Search results: Found 8

Listing 1 - 8 of 8
Sort by
Recombinant protein expression in microbial systems

Authors: ---
Book Series: Frontiers Research Topics ISSN: 16648714 ISBN: 9782889192946 Year: Pages: 102 DOI: 10.3389/978-2-88919-294-6 Language: English
Publisher: Frontiers Media SA
Subject: Environmental Sciences --- Biotechnology --- General and Civil Engineering --- Microbiology --- Science (General)
Added to DOAB on : 2015-12-10 11:59:07
License:

Loading...
Export citation

Choose an application

Abstract

With the advent of recombinant DNA technology, expressing heterologous proteins in microorganisms rapidly became the method of choice for their production at laboratory and industrial scale. Bacteria, yeasts and other hosts can be grown to high biomass levels efficiently and inexpensively. Obtaining high yields of recombinant proteins from this material was only feasible thanks to constant research on microbial genetics and physiology that led to novel strains, plasmids and cultivation strategies. Despite the spectacular expansion of the field, there is still much room for progress. Improving the levels of expression and the solubility of a recombinant protein can be quite challenging. Accumulation of the product in the cell can lead to stress responses which affect cell growth. Buildup of insoluble and biologically inactive aggregates (inclusion bodies) lowers the yield of production. This is particularly true for obtaining membrane proteins or high-molecular weight and multi-domain proteins. Also, obtaining eukaryotic proteins in a prokaryotic background (for example, plant or animal proteins in bacteria) results in a product that lack post-translational modifications, often required for functionality. Changing to a eukaryotic host (yeasts or filamentous fungi) may not be a proper solution since the pattern of sugar modifications is different than in higher eukaryotes. Still, many advances in the last couple of decades have provided to researchers a wide variety of strategies to maximize the production of their recombinant protein of choice. Everything starts with the careful selection of the host. Be it bacteria or yeast, a broad list of strains is available for overcoming codon use bias, incorrect disulfide bond formation, protein toxicity and lack of post-translational modifications. Also, a huge catalog of plasmids allows choosing for different fusion partners for improving solubility, protein secretion, chaperone co-expression, antibiotic resistance and promoter strength. Next, controlling culture conditions like temperature, inducer and media composition can bolster recombinant protein production. With this Research Topic, we aim to provide an encyclopedic account of the existing approaches to the expression of recombinant proteins in microorganisms, highlight recent discoveries and analyze the future prospects of this exciting and ever-growing field.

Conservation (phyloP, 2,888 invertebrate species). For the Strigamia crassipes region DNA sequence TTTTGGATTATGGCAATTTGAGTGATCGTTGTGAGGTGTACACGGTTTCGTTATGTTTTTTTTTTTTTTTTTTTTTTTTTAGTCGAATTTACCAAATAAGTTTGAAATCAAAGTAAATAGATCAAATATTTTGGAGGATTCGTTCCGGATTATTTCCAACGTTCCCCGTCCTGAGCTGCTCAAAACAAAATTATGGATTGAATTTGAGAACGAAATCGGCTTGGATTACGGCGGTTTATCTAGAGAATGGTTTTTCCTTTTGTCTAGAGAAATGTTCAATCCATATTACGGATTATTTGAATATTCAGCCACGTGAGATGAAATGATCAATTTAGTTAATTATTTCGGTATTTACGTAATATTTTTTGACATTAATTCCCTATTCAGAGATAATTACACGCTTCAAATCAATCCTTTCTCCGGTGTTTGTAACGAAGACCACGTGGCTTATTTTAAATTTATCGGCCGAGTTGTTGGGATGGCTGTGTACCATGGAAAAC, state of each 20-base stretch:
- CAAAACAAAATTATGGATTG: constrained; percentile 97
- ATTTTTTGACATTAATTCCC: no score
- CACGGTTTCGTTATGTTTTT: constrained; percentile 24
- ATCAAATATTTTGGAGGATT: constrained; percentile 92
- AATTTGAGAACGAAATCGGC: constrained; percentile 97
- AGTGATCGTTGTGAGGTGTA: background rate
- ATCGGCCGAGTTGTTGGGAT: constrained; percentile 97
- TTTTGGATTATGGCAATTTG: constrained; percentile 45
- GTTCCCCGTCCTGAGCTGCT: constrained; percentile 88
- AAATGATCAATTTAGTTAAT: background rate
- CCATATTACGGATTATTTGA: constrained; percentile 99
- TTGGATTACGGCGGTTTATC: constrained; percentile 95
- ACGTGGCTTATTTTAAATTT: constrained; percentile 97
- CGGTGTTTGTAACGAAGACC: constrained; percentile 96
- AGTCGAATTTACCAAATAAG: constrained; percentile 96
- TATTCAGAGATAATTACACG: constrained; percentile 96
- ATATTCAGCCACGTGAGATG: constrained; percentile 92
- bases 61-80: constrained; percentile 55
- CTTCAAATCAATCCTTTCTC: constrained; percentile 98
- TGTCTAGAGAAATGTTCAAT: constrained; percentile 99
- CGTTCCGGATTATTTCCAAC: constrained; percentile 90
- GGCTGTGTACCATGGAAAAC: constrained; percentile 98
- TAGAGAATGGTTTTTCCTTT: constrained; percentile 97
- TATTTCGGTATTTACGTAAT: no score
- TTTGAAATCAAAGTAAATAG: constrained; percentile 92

Engineering the Plant Factory for the Production of Biologics and Small-Molecule Medicines

Authors: --- --- --- --- et al.
Book Series: Frontiers Research Topics ISSN: 16648714 ISBN: 9782889450510 Year: Pages: 377 DOI: 10.3389/978-2-88945-051-0 Language: English
Publisher: Frontiers Media SA
Subject: Biotechnology --- General and Civil Engineering --- Botany --- Science (General)
Added to DOAB on : 2017-07-06 13:27:36
License:

Loading...
Export citation

Choose an application

Abstract